In March 1998 GW adopted new General Sales Conditions, which provided that its medicines would have been sold to Spanish wholesalers at prices differentiated according to the national sickness insurance scheme which would have reimbursed them. In practice, medicines intended to be reimbursed in other Member States of the Community would have been sold at a higher price than those intended to be reimbursed in Spain.
GW notified those General Sales Conditions to the Commission in order to obtain a decision declaring that they were not prohibited by Article 81(1) EC or, failing that, a decision granting them an exemption, as per Article 81(3) EC, as an agreement contributing to promoting technical progress.
On 8 May 2001 the Commission declared the General Sales Conditions illegal and contrary to Article 81(1) EC. Furthermore the Commission rejected the request for an exemption, ex Article 81(3) EC.
With appeal to the Court of First Instance, GSK requested the annulment of the Commission Decision and, in its decision of 26 September 2006, the Court delivered the judgment on the main questions:
1) The existence of an agreement between undertakings.
The Court of First Instance agreed with the Commission that the General Sales Conditions constituted an agreement, since a number of Spanish wholesalers accepted such conditions.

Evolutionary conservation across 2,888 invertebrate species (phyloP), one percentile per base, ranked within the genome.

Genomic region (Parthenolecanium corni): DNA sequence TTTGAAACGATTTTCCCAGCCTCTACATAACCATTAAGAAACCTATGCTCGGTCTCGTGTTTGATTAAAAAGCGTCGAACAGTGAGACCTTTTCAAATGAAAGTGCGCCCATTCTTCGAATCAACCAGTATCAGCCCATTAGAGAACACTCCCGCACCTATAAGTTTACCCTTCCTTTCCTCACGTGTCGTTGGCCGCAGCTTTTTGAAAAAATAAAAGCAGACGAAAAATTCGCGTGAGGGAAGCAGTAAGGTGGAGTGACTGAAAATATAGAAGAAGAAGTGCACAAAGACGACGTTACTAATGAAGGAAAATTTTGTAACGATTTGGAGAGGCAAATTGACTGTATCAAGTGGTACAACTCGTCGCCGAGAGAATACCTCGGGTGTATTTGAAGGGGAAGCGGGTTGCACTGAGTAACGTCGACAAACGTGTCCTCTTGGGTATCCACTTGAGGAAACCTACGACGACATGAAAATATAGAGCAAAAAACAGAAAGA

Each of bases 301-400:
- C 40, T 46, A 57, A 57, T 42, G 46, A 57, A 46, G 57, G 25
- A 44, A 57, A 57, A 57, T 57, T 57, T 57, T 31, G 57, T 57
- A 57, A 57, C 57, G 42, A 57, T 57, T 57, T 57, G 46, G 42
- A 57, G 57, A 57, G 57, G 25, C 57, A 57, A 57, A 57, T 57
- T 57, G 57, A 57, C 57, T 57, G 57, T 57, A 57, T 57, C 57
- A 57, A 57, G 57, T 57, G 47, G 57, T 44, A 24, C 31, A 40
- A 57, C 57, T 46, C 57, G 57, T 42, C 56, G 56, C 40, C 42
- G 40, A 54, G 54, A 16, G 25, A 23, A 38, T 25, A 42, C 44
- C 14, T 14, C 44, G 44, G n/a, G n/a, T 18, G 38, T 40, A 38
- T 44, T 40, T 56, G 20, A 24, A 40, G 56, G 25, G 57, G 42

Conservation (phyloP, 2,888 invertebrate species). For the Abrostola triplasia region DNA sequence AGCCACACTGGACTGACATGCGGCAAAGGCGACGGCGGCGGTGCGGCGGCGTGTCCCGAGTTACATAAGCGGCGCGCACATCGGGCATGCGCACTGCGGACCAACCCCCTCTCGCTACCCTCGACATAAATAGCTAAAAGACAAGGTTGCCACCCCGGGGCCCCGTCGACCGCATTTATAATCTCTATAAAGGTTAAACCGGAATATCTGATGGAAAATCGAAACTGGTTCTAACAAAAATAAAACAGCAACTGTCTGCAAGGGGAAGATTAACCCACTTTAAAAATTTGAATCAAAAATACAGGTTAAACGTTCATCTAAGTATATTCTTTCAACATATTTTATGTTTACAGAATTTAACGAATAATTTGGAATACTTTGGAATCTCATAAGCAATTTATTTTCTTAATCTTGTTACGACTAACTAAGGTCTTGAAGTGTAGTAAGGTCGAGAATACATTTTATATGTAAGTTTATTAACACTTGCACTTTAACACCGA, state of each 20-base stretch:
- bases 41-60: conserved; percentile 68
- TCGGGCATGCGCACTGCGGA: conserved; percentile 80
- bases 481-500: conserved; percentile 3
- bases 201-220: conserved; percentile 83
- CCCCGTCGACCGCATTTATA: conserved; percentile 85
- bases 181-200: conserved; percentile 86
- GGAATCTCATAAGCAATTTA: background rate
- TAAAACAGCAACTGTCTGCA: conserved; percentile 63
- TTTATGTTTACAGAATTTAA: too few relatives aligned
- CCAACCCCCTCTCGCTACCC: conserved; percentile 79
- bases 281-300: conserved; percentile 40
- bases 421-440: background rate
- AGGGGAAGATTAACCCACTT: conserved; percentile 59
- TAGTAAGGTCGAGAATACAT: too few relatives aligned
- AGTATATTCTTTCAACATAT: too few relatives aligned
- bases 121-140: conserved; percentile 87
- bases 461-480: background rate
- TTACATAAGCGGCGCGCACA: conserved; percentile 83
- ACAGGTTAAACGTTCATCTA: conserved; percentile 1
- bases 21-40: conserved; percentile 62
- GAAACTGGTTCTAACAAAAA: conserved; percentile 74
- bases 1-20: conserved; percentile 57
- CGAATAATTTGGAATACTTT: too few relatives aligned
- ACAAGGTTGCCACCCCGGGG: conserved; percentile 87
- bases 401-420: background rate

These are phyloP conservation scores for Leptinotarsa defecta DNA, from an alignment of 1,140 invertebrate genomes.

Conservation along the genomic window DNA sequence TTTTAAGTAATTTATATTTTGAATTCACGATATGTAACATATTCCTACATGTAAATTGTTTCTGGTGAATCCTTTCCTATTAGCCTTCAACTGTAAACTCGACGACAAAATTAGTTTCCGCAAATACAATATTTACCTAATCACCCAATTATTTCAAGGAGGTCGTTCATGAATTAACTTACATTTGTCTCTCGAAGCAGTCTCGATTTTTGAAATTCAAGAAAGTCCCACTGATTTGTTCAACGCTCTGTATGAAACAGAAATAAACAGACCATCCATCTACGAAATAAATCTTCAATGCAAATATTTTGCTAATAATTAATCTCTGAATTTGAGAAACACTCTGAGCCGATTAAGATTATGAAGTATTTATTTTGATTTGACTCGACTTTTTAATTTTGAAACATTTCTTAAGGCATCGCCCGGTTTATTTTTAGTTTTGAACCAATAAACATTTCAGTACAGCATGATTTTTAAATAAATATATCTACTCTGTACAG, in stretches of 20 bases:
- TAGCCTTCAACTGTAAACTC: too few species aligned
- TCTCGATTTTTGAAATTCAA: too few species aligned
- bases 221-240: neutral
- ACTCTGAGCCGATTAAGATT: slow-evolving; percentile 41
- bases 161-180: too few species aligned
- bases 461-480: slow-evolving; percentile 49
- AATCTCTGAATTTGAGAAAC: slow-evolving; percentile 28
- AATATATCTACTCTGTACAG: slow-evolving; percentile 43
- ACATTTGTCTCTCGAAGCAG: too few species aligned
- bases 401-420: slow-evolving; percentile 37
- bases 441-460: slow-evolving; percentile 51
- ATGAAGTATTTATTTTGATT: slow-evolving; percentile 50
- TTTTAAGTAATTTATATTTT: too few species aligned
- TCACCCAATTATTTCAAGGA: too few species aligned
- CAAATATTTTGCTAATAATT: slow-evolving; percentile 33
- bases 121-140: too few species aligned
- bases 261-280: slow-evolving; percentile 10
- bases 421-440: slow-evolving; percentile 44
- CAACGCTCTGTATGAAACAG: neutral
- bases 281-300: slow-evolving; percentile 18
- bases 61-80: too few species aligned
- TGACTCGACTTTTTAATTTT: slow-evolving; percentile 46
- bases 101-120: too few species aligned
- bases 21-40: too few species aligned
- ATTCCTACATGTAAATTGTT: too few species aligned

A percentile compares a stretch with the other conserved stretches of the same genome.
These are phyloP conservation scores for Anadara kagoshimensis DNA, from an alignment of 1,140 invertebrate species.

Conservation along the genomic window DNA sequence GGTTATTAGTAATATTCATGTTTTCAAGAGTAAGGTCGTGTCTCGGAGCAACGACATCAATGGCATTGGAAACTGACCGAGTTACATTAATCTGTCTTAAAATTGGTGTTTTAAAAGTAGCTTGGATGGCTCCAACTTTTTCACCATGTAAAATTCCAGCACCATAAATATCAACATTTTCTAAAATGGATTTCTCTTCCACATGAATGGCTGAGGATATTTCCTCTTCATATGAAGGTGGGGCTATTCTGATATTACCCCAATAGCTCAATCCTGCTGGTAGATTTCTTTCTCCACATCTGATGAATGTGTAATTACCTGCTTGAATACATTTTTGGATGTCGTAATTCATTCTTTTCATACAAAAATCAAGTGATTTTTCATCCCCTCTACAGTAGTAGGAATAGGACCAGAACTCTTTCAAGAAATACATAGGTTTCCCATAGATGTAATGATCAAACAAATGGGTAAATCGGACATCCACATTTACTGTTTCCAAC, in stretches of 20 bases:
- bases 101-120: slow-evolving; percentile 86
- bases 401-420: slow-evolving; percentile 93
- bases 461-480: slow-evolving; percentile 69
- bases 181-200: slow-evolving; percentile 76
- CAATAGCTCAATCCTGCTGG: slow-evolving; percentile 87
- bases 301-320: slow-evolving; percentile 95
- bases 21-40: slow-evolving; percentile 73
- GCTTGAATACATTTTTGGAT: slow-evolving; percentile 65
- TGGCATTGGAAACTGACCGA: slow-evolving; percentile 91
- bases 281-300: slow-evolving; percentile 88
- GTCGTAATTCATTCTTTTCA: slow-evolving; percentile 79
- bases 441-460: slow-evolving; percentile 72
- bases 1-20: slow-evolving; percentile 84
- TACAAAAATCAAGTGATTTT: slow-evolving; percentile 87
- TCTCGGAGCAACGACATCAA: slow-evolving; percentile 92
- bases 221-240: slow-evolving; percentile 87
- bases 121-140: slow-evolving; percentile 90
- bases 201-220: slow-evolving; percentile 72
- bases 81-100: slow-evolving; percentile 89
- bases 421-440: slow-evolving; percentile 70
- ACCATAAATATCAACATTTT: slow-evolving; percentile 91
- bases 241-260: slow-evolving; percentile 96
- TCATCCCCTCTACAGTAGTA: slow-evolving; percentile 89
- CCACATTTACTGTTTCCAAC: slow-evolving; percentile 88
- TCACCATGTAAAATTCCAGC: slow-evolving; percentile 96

2) The existence of a restriction of competition.
The Court also upheld the Commission’s finding that the General Sales Conditions had the effect of restricting competition, although the Court found that the Commission’s analysis failed to take proper account of the legal and economic context of the highly regulated pharmaceutical market in Spain.
In a general context, parallel trade permits a limited but real reduction in the price and the cost of pharmaceuticals, and in this particular case the General Sales Conditions prevented that advantage from being produced, diminishing the welfare of final consumers. And so it is the reduction in consumer welfare that constitutes the effective restriction of competition.
3) The eligibility for exemption under Article 81 (3) of the EC Treaty.
The Court of First Instance also found that the Commission had failed to examine and substantiate properly whether the General Sales Conditions could be exempted under Article 81(3) EC, in particular since they might constitute an economic progress by contributing to innovation.
The Court annulled the Commission decision in the part that rejects GSK’s request for exemption, compelling a reconsideration of the conditions eligible for exemption under Article 81 (3) EC.
The text of this judgment, together with the other most important decisions on this subject-matter, can be found in the database of the European decisions, in the EU section of the IDI website. An analysis of the European case-law on antitrust rules applicable to agency and distribution contracts is contained in the IDI Antitrust report, that can be downloaded from the Reports section of the website.
IDI Editorial Board